Last week I went to NDC London. It was my first time there and I really enjoyed it as it was a chance to listen to some great speakers and talk to other people in the industry.
The day started with a keynote from Hadi Hariri entitled “Welcome to the machine” where the rise of social media and its impacts were discussed. After that I listened to Patricia Aas talking about reading other people’s code with some suggestions like always approaching it as a learning opportunity. The talk also talked about how to introduce new contributors to an existing codebase and the highlight there was about psychological safety in teams.
Next, I listened to Roy Derks explaining why GraphQL makes front-end developers’ life easier and might become the new standard after JSON “defeated” XML. A single endpoint, predictable data structures, easier versioning and documentation were amongst the benefits described.
After lunch it was time to hear Sam Newman talking about security in micro-services covering different points from password security to user authentication and transport security were covered. The need to patch all systems across the stack was highlighted as well as other best practices like accounts per environment and team.
It was then time to hear about scalability of .NET Core apps where David Fowler and Damian Edwards talked about some reasons for applications no scaling and best practices around locking, async and showed how to use the Visual Studio Concurrency Visualizer.
Following that I heard about hidden lessons from the Domain-Driven Design book. Nick Tune encouraged developers to improve their design heuristics, learn the business model and interact with different roles around the business while referring to some techniques like Event Storming, Domain Storytelling.
To end the day, I listened to discussion around the future of .NET that included Mads Torgensen, the lead designer of C# at Microsoft.
Design patterns was my chosen topic to start the day and I was not disappointed by Chris Klug’s talk where he talked about the differences between some confusing design patterns like Adapter, Proxy, Decorator and Bridge. The Factory and Null Object patterns were also introduced as useful patterns to know. The last point on this talk was on how repositories are misunderstood and should only deal with data access.
After that I listened to Kevlin Henney talking about test cases and how they should act as documentation for the code. He suggested to keep the act of tests very explicit instead of hidden on auxiliary methods and talked about splitting different test cases in different classes for better understanding.
The morning ended with Dan North talking about how developers should think beyond their role and have an impact across their team, department and organization.
I started the afternoon by learning how to think like a trainer and about different communication styles and how to adjust to them. Olivia Liddell talked about active listening and empathy and gave some suggestions like avoiding jargon and correcting people as well as asking questions in order to check for understanding.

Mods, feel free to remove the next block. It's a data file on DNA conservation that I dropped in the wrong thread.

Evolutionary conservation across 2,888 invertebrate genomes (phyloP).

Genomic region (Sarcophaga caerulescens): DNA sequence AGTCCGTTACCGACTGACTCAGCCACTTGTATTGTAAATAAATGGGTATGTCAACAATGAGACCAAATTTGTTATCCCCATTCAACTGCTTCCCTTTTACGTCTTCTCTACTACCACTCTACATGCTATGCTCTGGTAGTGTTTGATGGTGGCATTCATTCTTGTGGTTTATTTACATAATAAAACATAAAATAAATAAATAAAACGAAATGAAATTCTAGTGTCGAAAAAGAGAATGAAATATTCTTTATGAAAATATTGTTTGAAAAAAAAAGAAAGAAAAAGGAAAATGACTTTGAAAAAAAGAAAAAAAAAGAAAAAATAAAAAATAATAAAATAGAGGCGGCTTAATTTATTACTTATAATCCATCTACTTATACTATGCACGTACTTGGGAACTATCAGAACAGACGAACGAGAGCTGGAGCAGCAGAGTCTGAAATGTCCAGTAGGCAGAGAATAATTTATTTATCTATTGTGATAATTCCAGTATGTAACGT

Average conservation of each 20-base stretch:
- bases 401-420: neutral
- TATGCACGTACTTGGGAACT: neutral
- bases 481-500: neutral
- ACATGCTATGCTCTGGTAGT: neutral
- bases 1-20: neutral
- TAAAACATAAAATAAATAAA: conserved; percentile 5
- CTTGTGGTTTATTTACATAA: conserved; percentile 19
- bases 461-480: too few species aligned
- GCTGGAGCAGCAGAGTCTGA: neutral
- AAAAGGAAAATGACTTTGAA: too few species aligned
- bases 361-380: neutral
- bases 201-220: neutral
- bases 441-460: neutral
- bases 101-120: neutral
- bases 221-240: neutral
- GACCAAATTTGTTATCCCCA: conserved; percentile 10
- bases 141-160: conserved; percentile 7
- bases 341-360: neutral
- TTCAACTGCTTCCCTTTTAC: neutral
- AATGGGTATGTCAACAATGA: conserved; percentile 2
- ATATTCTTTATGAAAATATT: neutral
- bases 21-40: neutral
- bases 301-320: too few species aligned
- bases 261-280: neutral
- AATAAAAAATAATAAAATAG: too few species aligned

Oren Novotny presented WPF and Winforms in .NET Core 3 covering how to migrate by using the portability analyzer, migrating to the new project format and migrating the existing libraries to .NET Standard. He also talked about the new MSIX format to package .NET Core applications and some possible issues with the current APIs like the behaviour of Process.Start being different on .NET Core.
Following that I listened to Mark Rendle talking about application performance monitoring covering throughput, timings to status codes and memory usage. Usage of System.Diagnostics.DiagnosticSource alongside InfluxDB and Grafana to produce some nice dashboards with all the data collected.
I have been a listener of the .NET Rocks podcast for a while so I did not pass on the opportunity to be on a live recording of it to finish the day.
The last day started with Scott Hanselman showing the advances of Microsoft regarding open source and cross platform support. After lunch he also talked about how open source and technology can help people with diabetes.
Then I listened to Mark Seemann suggesting a way to avoid leaky abstractions in async code by using behaviour injection instead of returning data from an object.
Just before lunch I learned about functional programming with Scott Wlaschin explaining the meaning of the main terms like monoids, functors, monads and effects. The last talk of the day was also from him where some old languages like ML, Prolog, SQL and Smalltalk can still teach us lessons like the use of consistent models, composability and using minimal syntax.
Bill Wagner talked about the design decisions when async was developed so that the differences between synchronous and asynchronous wouldn’t be very big and introduced async streams as a new feature in C# that should help with performance by allowing to stream chunks of data instead of having to wait for a big dataset to become available. Cancellation is also supported by default as we should just be able to stop enumerating the data structure which would cause the async operation to stop.
This was a great event and a great experience that Redgate has provided me. I’ll be giving some more investigation time to some of the things I heard about. I also can’t wait for the videos to come online for me to review some presentations and to watch others that looked quite interesting but clashed with the ones I went to.